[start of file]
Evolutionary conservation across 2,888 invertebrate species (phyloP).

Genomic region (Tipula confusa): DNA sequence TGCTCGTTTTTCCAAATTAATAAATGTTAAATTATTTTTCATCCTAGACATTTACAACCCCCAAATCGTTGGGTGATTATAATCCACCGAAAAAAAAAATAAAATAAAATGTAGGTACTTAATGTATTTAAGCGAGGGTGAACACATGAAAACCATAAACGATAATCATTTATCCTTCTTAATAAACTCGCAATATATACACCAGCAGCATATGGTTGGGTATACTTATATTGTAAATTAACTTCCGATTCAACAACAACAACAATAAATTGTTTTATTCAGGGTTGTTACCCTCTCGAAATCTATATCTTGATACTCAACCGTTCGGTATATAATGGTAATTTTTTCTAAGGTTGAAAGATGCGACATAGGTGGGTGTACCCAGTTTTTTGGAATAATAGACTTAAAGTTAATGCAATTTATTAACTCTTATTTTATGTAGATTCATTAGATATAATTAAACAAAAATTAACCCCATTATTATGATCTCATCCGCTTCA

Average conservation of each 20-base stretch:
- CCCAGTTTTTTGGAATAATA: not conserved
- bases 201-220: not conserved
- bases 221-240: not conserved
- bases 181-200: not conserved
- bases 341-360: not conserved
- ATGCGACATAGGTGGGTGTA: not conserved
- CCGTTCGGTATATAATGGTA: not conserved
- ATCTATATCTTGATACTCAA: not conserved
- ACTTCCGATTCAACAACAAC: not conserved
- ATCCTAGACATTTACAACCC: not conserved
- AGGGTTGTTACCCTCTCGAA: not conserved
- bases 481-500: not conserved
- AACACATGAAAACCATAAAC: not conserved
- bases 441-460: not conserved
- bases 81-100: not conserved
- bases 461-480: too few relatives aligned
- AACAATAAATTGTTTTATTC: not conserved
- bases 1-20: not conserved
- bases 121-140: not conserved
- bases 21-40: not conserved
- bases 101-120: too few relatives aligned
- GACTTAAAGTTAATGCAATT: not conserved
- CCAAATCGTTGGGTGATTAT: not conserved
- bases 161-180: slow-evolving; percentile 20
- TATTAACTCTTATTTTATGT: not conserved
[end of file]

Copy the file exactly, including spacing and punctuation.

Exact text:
Evolutionary conservation across 2,888 invertebrate species (phyloP).

Genomic region (Tipula confusa): DNA sequence TGCTCGTTTTTCCAAATTAATAAATGTTAAATTATTTTTCATCCTAGACATTTACAACCCCCAAATCGTTGGGTGATTATAATCCACCGAAAAAAAAAATAAAATAAAATGTAGGTACTTAATGTATTTAAGCGAGGGTGAACACATGAAAACCATAAACGATAATCATTTATCCTTCTTAATAAACTCGCAATATATACACCAGCAGCATATGGTTGGGTATACTTATATTGTAAATTAACTTCCGATTCAACAACAACAACAATAAATTGTTTTATTCAGGGTTGTTACCCTCTCGAAATCTATATCTTGATACTCAACCGTTCGGTATATAATGGTAATTTTTTCTAAGGTTGAAAGATGCGACATAGGTGGGTGTACCCAGTTTTTTGGAATAATAGACTTAAAGTTAATGCAATTTATTAACTCTTATTTTATGTAGATTCATTAGATATAATTAAACAAAAATTAACCCCATTATTATGATCTCATCCGCTTCA

Average conservation of each 20-base stretch:
- CCCAGTTTTTTGGAATAATA: not conserved
- bases 201-220: not conserved
- bases 221-240: not conserved
- bases 181-200: not conserved
- bases 341-360: not conserved
- ATGCGACATAGGTGGGTGTA: not conserved
- CCGTTCGGTATATAATGGTA: not conserved
- ATCTATATCTTGATACTCAA: not conserved
- ACTTCCGATTCAACAACAAC: not conserved
- ATCCTAGACATTTACAACCC: not conserved
- AGGGTTGTTACCCTCTCGAA: not conserved
- bases 481-500: not conserved
- AACACATGAAAACCATAAAC: not conserved
- bases 441-460: not conserved
- bases 81-100: not conserved
- bases 461-480: too few relatives aligned
- AACAATAAATTGTTTTATTC: not conserved
- bases 1-20: not conserved
- bases 121-140: not conserved
- bases 21-40: not conserved
- bases 101-120: too few relatives aligned
- GACTTAAAGTTAATGCAATT: not conserved
- CCAAATCGTTGGGTGATTAT: not conserved
- bases 161-180: slow-evolving; percentile 20
- TATTAACTCTTATTTTATGT: not conserved